Africa CDC: Closer continental cooperation on Covid-19 a must

13Oct 2021
Henry Mwangonde
The Guardian
Africa CDC: Closer continental cooperation on Covid-19 a must

THE Africa Centres for Disease Control and Prevention (Africa CDC) has advised Tanzania to embrace strategies aimed at boosting the continent’s ability to deal with challenges brought about by Covid-19.

Africa CDC Director Dr John Nkengasong.

Africa CDC Director Dr John Nkengasong floated the advice here virtually during the opening of the 8th Tanzania Health Summit.

He also called for the strengthening of continental bodies at the frontline of the war against the pandemic.“The Covid-19 pandemic has highlighted the need for us all to build resilient systems and adapt them so that they can cope with the 21st century trends,” he said.

The Africa CDC is a public health agency of the African Union meant to support the public health initiatives of member states and strengthen the capacity of their health institutions to deal with disease threats.

Over 600 heath stakeholders, among them policymakers, healthcare investors, scientists, hospital owners as well as local and international NGOs are here for the summit.

The focus of the deliberations is on the future of Tanzania’s healthcare, inspired by the theme: ‘Leaving No One Behind – 2021-2026: Analysing the Promise and Tracking the Progress’.

The opening ceremony saw Dr Nkengasong deliver a speech on the position of Africa in the global Covid-19 response architecture.

The highly rated virologist unsde4scored the need for African countries to invest in their public health systems and to build respectful partnerships with local partners, the private sector and international actors in a way that leads to an action-oriented partnership.

“We therefore invite and encourage Tanzania to embrace this mission,” he said, further stressing the need for countries to develop and strengthen national public health institutes, expand local vaccine manufacturing capacity, diagnostics and therapeutics, and reinforce the development of their public health workforces.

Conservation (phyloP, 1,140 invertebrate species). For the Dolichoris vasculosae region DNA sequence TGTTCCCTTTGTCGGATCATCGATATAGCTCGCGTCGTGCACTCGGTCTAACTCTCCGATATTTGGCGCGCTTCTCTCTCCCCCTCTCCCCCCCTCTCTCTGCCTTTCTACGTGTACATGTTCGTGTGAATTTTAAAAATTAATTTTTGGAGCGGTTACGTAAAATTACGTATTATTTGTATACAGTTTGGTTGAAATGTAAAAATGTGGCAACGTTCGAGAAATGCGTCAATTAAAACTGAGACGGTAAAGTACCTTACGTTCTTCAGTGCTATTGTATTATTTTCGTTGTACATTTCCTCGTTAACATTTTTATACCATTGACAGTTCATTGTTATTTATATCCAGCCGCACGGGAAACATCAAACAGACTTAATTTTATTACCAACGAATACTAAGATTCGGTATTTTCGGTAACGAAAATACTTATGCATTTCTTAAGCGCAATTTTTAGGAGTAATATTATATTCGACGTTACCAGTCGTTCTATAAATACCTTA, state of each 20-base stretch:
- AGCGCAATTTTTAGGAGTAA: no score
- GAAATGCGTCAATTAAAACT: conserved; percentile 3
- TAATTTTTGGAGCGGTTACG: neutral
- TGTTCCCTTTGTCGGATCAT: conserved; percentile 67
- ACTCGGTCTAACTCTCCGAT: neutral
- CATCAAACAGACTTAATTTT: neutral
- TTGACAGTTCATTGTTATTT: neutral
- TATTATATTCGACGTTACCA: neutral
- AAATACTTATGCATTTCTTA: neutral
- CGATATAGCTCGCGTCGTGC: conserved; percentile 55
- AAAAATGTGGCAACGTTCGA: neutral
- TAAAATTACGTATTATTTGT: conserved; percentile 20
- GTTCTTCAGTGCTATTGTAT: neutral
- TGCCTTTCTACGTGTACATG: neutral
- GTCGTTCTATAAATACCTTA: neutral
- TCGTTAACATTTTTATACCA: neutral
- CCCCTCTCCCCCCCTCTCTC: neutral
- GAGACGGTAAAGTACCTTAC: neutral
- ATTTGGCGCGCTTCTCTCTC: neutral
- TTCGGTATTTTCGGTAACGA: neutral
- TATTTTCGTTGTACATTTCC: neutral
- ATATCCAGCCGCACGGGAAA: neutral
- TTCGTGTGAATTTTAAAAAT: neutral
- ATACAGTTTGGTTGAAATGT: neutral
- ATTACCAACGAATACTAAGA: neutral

Tanzania’s Chief Medical Officer, Dr Aifelo Sichwale, meanwhile called upon the summit to consider deliberating on topical issues that are in line with the country’s strategic health plans – including universal health coverage.

With particular regard to Covid-19, he underscored the importance of healthcare experts focusing on ways to conquer the pandemic’s chain by boosting vaccine uptakes through sensitization.

He described that as the only way the country would win the war against the spread of the deadly virus, noting: “There is impeccable evidence that vaccines have played a key role in saving lives, so we need to be at the forefront in sensitising and educating our people on the importance of getting vaccinated.”

The summit’s President, Dr Omary Chillo, said that in the eight years it has been in existence it has offered remarkably useful advice on ways to make the country’s health sector tick more.

The sector has gradually grown into a reliable platform where health and other experts come together to discuss various topical issues of national importance.